The history of Washington includes thousands of years of Native American history before Europeans arrived and began to establish territorial claims. The region was part of Oregon Territory from 1848 to 1853, after which it was separated from Oregon and established as Washington Territory following the efforts at the Monticello Convention. In 1889, Washington became the 42nd state of the United States.
Narcissa Prentiss Whitman was an American missionary in the Oregon Country of what would become the state of Washington. On their way to found the Protestant Whitman Mission in 1836 with her husband, Marcus, near modern-day Walla Walla, Washington, she and Eliza Hart Spalding became the first documented European-American women to cross the Rocky Mountains.
The Rogue River Wars were an armed conflict in 1855–1856 between the U.S. Army, local militias and volunteers, and the Native American tribes commonly grouped under the designation of Rogue River Indians, in the Rogue River Valley area of what today is southern Oregon. The conflict designation usually includes only the hostilities that took place during 1855–1856, but there had been numerous previous skirmishes, as early as the 1830s, between European-American settlers and the Native Americans, over territory and resources.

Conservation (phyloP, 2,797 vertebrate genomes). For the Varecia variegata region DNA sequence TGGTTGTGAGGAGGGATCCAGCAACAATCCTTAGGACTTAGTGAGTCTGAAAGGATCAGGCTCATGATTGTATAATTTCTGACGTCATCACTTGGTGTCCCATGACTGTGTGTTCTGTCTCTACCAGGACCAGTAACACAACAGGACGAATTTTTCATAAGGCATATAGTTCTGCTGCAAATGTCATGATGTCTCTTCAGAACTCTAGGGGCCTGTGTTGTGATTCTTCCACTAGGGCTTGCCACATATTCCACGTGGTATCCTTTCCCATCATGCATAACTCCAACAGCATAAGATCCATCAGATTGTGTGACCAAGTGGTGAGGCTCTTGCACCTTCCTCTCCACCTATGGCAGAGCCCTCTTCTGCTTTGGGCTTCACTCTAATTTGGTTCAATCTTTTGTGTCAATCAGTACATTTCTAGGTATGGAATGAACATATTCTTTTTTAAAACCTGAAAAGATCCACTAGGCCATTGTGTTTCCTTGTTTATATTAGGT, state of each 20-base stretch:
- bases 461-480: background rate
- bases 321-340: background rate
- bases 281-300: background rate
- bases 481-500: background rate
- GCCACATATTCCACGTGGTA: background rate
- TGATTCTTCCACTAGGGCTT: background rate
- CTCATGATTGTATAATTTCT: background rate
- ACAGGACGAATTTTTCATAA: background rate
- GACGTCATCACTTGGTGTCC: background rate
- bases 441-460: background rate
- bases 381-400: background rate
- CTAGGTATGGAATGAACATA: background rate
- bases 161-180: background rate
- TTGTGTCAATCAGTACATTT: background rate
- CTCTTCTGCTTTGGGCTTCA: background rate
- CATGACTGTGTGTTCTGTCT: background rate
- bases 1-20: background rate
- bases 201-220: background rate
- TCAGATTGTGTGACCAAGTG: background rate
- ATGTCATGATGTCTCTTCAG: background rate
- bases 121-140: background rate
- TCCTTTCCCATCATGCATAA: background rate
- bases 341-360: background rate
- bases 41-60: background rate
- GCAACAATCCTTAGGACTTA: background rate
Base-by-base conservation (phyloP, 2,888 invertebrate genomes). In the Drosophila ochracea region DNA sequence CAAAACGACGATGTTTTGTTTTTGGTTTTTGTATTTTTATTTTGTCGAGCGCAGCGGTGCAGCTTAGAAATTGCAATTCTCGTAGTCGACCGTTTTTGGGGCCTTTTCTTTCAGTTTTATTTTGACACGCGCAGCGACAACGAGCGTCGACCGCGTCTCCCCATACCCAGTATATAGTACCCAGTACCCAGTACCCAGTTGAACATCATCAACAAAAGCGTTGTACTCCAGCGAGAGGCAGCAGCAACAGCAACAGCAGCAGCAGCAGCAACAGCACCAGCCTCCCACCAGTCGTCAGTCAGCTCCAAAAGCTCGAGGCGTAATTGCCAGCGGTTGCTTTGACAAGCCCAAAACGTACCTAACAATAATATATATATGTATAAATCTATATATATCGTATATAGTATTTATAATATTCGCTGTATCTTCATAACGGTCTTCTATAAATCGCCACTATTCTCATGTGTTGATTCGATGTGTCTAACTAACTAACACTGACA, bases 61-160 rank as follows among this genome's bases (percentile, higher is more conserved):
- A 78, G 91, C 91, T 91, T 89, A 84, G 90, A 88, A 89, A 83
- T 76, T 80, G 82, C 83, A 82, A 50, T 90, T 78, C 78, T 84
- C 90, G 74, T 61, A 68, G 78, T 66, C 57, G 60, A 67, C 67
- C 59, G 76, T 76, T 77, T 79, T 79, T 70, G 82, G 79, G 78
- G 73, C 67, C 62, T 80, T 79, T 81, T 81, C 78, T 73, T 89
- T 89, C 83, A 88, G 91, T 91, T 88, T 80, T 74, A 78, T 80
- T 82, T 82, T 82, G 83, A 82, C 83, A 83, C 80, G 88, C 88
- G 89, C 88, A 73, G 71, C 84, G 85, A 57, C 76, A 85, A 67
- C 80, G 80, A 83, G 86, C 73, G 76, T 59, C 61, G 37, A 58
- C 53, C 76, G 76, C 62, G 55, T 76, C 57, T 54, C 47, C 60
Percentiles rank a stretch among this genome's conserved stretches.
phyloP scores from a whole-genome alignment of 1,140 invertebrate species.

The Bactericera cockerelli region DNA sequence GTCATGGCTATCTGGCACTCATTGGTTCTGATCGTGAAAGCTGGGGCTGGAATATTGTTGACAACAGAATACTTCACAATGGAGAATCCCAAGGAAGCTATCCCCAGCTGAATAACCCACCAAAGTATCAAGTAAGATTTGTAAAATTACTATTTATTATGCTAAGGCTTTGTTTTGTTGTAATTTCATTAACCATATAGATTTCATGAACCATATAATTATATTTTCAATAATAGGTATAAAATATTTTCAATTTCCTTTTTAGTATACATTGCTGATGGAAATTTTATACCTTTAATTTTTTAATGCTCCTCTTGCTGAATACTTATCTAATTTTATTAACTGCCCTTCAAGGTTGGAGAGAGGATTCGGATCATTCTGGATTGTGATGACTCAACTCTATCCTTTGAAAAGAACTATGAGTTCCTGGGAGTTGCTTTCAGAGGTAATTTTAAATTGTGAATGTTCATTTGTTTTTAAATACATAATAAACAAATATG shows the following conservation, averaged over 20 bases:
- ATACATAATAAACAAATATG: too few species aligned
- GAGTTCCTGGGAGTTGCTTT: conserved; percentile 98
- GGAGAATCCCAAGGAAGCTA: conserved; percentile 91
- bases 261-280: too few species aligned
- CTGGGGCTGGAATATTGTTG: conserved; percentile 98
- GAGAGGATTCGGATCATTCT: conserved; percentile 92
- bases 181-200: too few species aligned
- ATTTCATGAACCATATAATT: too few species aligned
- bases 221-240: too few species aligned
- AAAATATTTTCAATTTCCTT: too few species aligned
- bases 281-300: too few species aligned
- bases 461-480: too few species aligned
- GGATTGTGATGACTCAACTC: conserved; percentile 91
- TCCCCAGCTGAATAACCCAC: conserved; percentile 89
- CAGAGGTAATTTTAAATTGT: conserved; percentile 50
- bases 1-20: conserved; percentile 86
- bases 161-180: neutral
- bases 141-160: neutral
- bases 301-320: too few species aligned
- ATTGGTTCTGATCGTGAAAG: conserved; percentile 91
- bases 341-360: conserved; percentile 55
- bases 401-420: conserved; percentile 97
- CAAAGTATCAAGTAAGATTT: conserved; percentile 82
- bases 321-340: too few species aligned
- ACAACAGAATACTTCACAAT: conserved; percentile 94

Philip Foster was one of the first settlers in modern Oregon, United States. The farmstead he established in Eagle Creek in 1847 became a stopping post for pioneers heading west along the Oregon Trail. Approximately 10,000 emigrants are believed to have passed through. The farm was listed on the National Register of Historic Places in 1980.
Piupiumaksmaks was head chief of the Walla Walla tribe and son to the preceding chief Tumatapum. His name meant Yellow Bird, but it was often mistranslated as Yellow Serpent by Europeans.